No matter what type of salad is to be made, whether the plant itself is to form the base, or whether it is to be used merely as a garnish to the other ingredients, the salad plant must be crisp and thoroughly clean. Too much stress cannot be laid on the necessity of the latter, for the salad plant is not cooked, and every bit of dirt must be washed off, as it is a splendid harborage for disease germs.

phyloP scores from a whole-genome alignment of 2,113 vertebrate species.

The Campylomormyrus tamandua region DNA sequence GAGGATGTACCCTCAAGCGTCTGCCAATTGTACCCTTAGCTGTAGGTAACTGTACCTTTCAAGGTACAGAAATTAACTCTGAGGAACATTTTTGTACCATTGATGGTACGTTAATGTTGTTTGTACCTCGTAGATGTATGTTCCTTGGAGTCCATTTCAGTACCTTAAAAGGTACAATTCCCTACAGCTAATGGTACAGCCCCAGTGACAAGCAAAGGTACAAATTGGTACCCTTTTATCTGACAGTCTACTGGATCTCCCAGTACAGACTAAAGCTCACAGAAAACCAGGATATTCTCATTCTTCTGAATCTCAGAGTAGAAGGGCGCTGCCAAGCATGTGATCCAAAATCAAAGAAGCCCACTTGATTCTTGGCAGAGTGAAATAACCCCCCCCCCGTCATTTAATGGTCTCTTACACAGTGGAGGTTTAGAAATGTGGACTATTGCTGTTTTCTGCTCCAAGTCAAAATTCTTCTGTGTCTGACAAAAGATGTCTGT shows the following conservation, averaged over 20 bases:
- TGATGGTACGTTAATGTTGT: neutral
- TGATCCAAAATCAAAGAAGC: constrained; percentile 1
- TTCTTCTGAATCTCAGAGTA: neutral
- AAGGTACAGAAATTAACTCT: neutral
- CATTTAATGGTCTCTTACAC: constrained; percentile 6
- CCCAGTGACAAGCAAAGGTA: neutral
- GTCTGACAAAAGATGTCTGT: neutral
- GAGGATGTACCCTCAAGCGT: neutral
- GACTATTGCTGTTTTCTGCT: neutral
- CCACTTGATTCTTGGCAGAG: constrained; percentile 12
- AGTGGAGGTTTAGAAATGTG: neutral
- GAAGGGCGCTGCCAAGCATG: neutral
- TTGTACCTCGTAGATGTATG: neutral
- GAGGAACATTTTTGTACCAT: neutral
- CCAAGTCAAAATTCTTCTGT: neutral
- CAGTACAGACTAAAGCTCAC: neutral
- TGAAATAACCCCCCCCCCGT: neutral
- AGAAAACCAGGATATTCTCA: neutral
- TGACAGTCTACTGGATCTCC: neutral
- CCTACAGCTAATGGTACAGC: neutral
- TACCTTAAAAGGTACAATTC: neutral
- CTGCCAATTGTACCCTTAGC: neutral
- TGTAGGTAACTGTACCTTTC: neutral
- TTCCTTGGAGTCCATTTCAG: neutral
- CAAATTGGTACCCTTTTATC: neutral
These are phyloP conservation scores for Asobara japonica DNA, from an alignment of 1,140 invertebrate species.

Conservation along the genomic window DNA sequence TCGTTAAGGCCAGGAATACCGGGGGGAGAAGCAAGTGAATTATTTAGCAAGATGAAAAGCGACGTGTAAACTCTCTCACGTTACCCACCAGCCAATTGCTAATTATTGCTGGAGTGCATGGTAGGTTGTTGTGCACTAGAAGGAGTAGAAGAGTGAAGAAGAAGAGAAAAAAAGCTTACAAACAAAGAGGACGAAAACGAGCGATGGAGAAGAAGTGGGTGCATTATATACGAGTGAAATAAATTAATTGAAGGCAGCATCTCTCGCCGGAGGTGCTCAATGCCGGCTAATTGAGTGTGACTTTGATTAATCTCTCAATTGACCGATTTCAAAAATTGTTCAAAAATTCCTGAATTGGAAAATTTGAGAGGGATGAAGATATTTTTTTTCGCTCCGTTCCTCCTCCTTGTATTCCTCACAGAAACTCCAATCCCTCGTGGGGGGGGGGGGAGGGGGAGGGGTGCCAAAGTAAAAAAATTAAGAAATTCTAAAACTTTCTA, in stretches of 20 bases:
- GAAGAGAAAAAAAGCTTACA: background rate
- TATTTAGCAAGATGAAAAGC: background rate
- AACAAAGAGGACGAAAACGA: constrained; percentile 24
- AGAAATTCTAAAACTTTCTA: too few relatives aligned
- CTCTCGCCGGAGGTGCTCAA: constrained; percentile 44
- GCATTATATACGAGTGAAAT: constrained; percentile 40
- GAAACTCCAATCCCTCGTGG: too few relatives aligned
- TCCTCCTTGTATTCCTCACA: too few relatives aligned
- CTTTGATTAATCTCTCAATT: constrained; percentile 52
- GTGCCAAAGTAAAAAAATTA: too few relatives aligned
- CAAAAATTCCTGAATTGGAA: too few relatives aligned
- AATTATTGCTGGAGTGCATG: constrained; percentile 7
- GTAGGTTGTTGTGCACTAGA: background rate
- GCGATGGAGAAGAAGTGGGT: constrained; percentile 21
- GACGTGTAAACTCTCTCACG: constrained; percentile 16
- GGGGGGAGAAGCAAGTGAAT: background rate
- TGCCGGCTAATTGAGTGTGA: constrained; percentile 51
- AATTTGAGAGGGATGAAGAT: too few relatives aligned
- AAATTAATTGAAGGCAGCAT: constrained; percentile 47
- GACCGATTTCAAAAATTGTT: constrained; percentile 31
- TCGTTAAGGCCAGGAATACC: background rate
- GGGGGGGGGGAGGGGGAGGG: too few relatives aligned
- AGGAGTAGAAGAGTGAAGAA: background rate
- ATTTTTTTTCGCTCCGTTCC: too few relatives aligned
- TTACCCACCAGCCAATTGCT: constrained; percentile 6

The leaves should be entirely separated from the roots, washed in plenty of cold water, and then rinsed. The outside leaves should be separated from those that are more desirable, and should be shredded as a salad green, or used in soup, for they are too rich in minerals to be consigned to the garbage can. If ice is at hand, the washed and drained leaves should be put into cheesecloth bags, so that they will not fall out and clog the refrigerator drain, and be placed next to the ice. Or, if there is plenty of room, they may be crisped in one of the wire salad baskets so much used in Italy and recently introduced here. If no ice is at hand, wrap the salad loosely in paraffine paper, place it in a tightly-covered utensil, and set it in the coolest possible place. If the weather is not too warm, the green will keep for two days.